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Editors’ Note

This book is meant to offer guidance on supporting patients and families through recovery from critical illness. Understanding and giving voice to the patient experience is at the heart of this work. The first chapter tells the story of a patient and her husband, starting with the injury that led to her critical illness. The story contains graphic details of the author’s experience. We opted not to exclude these details, as they are central to the patient’s narrative of injury, illness, and recovery. This chapter does not follow the format of the remaining chapters; it starts with the patient’s experience, continues to the family experience, and concludes with considerations for recovery.


Before the ICU

A year into living in Connecticut, I had begun to embrace my new work as a regional program manager for an international nonprofit organization. I had the honor of designing curriculum for elementary through college age students. The focus of my work was sharing the lives of various Nobel Peace Prize Laureates as real-world heroes and mentors showing that “ordinary” people can do extraordinary things when they have passion and conviction to create change, regardless of their origins or the challenges they face.

My main mode of transportation was bicycling. I used to live in Vermont and would cycle as often as I could instead of driving. I found cycling was not only a huge source of joy to me, but it was also a way I could be in harmony with nature. When you sit at a desk for most of the day, having the ability to exercise and be one with nature is such a gift. I kept cycling to and from work after the move to Connecticut. I would cycle up to 100 miles a day, then speak at night at area community centers and colleges. In Fall 2011, I had completed a 600-mile ride across New England and New York covering my work territory. My cycling was uneventful; throughout the entire trip that autumn, I did not even have a flat tire.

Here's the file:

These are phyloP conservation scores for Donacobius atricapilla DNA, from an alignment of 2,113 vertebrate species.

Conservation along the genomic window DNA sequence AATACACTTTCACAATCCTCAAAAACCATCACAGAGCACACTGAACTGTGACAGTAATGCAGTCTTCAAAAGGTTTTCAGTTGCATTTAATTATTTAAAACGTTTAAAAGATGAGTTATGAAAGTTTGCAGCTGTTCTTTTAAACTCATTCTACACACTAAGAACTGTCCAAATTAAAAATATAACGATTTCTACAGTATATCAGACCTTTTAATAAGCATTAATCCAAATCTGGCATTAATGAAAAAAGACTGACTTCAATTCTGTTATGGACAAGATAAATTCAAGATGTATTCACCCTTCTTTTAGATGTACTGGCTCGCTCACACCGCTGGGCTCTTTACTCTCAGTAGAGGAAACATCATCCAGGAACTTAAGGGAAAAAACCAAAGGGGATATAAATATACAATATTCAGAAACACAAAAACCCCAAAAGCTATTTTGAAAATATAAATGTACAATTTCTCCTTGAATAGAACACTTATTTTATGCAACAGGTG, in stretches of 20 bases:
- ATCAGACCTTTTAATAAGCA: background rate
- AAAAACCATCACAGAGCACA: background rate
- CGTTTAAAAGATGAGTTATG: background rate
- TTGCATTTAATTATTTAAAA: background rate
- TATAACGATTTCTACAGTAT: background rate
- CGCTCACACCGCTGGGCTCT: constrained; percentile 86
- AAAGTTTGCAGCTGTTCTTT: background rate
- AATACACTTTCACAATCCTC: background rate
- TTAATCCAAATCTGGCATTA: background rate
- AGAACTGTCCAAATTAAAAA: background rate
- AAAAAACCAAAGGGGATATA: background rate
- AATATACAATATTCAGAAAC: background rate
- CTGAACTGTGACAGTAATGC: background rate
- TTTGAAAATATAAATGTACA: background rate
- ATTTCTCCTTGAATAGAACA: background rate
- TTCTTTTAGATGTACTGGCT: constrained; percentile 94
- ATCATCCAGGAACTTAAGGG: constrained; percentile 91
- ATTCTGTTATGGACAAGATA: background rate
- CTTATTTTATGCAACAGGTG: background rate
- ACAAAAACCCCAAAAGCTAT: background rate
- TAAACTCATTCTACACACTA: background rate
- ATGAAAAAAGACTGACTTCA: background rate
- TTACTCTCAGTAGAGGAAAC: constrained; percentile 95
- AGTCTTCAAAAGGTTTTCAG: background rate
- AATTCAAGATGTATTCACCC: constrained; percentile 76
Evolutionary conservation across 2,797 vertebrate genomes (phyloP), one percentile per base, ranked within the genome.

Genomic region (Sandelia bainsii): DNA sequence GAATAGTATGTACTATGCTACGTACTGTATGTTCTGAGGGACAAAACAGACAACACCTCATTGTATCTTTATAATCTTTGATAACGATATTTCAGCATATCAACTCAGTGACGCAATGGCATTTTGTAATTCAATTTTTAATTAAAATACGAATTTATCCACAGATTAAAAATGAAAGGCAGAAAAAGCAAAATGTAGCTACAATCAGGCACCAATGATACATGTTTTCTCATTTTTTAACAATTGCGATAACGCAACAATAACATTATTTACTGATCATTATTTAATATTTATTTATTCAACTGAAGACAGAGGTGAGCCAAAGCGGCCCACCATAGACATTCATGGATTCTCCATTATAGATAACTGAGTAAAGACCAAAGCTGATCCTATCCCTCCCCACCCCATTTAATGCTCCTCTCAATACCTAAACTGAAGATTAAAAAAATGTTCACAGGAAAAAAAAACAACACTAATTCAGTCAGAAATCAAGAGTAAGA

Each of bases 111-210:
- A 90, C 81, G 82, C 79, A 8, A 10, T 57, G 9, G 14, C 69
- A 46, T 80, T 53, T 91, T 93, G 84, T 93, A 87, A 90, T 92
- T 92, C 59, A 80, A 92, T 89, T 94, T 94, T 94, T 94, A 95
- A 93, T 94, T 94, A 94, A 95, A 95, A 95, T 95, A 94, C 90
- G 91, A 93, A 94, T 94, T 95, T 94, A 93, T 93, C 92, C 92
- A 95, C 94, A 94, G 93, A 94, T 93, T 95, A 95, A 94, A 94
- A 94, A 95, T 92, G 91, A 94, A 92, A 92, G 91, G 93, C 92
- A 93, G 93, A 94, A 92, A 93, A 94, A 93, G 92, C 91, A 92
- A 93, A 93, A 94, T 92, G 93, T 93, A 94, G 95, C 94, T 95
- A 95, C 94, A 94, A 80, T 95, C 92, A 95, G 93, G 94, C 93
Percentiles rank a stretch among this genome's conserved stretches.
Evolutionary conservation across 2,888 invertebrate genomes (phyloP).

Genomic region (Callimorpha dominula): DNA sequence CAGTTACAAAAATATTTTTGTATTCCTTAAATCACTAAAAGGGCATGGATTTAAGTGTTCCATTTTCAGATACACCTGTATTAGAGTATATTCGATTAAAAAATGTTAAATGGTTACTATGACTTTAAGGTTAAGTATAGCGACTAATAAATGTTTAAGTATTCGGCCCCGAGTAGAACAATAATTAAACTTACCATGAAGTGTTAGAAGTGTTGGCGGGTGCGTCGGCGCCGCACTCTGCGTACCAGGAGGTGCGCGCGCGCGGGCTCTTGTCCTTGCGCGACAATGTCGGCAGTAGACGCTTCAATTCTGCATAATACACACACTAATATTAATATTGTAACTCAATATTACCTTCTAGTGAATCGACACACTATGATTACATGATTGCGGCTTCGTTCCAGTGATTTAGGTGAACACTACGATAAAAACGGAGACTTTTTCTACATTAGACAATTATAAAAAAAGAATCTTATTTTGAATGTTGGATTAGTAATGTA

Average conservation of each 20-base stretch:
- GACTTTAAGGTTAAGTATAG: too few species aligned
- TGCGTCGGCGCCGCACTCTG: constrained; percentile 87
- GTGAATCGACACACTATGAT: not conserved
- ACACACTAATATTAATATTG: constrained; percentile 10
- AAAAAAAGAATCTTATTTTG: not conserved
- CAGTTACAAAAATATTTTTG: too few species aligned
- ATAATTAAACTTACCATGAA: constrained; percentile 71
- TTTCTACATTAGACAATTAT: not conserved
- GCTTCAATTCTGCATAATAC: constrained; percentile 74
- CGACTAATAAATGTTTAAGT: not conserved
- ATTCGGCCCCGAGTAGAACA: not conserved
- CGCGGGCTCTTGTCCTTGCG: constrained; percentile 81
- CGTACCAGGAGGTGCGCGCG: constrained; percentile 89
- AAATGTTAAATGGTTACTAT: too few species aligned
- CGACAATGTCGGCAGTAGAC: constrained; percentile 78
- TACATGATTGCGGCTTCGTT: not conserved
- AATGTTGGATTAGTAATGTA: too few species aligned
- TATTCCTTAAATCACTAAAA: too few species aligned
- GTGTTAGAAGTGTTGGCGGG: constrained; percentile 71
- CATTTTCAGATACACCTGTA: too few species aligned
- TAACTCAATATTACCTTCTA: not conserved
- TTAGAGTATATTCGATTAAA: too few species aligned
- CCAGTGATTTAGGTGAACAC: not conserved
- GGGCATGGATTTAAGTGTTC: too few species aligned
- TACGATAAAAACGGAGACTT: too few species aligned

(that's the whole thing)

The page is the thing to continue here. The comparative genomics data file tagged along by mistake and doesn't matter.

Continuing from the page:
On October 8, 2011, I was called in for a work meeting—a 9.5-mile ride each way. The leaves were blissful and the weather was idyllic, with the sun high in the sky. As I rode back from work later, I thought about home—making dinner with my husband, taking a walk down to the water together bundled in fleece jackets, watching our Labrador swim. A large freight truck came toward me on a side street that crossed my route. I heard the truck downshift to come to a stop, but as I passed the side street, I heard the truck accelerate. As I was hit by the truck’s front tires, I had enough time to think, “I’m going to die.” My adrenaline kicked in.

I ...

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